A change is as good as a holiday and you might as well do both in the sunshine. Plus a knowledge that what he was finding was the ‘business’, could be some of the thinking behind the DubZealand compilation, a selection of tracks put together by frequent summer visitor to Aotearoa, Jstar, with a bit of help from his mate Dr Cat.

Having turned up at this end of the world to regularly avoid the northern winter with his bag of mashed up reggae hip-hop goodness, sleeping on a few couches and chilling in cafes up and down the country, all between liberally dosing crowds with his bass response of the moment, Jstar has picked up on the local vibrations that sit in tune with his musical way of thinking.

Keeping his ears open, and paying some attention to the sounds that come his way and the people he has met, DubZealand has come together into a tidy selection of like minded dubbed out sound. Reflecting his own perspective as a studio producer, the majority of what has been selected fits within the realms of bedroom production.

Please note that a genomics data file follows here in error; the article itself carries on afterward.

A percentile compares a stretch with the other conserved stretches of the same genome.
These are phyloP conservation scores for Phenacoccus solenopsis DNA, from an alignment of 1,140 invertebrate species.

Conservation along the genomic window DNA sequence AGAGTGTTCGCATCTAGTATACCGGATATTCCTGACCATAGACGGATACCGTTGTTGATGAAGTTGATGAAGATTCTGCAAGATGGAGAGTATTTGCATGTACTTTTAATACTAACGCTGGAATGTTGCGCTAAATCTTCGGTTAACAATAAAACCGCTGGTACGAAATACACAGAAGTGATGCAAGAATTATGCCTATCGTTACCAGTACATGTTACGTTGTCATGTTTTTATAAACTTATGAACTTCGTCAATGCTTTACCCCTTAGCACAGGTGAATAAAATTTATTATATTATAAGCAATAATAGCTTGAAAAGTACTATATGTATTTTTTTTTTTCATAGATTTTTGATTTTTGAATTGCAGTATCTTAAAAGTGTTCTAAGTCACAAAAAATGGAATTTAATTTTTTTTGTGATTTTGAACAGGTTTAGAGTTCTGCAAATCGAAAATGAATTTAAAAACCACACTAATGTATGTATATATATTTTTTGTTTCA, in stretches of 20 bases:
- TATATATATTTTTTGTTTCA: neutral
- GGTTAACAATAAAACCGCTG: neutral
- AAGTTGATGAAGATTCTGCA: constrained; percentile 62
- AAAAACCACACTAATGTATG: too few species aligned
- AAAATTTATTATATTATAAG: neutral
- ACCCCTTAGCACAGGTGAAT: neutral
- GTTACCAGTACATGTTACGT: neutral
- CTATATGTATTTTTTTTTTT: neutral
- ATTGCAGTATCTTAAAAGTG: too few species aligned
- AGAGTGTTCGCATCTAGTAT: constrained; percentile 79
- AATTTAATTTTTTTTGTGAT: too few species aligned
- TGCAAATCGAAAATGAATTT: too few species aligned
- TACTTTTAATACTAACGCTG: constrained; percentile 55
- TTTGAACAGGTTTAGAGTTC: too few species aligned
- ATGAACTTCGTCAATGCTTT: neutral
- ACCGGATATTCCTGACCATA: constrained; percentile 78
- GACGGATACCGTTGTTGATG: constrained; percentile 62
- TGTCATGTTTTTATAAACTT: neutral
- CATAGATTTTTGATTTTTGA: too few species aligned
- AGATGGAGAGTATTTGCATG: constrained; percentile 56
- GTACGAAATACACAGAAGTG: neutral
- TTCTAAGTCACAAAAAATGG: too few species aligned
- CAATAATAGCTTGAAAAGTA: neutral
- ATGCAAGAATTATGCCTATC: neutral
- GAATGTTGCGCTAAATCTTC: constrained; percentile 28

It pulls live acts like the Black Seeds or Sola Rosa back into the studio to be represented by, in their respective cases, a dub and a remix.  This sits alongside the smoked out weirdness of, for instance, Jefferson Belt, whose frankly alien ‘The creeping t’ings of the earth‘ is at the very centre of DubZealand.

Designed to introduce the rest of the world to Aotearoan bass culture, Jstar does a pretty good job pulling together a diverse selection that fits into his idea of what a good compilation sounds like, and if you happen to share in his taste which favors the 21st century and a dancefloor that moves, then you’re in luck because this one pumps the technology…tricknology..studio production to the forefront.

Pitch Black happily sit alongside some Katchafire put through the Joost Langveld and Roger Perry filter, and the whole thing bubbles along very nicely. Outernational visitor Deadly Hunta guests for Rhombus in Dub and International Observer pulls remix favors from the underground world music re-processings of Bombay Dub Orchestra.

Like it says on the front of the packet, ‘Bass Culture Music’, and if that is what you’re after, DubZealand delivers on the groove. Meanwhile when it comes to the thanks and praise, invocation of the most high, conscious sound rests between Jefferson Belt and the album closer from Jstar and Dr Cat with their Blessting which may leave the roots out in the cold, but then DubZealand is about what a visitor has found in his summers here.

More info:
DubZealand promo video on YouTube

Ras Twig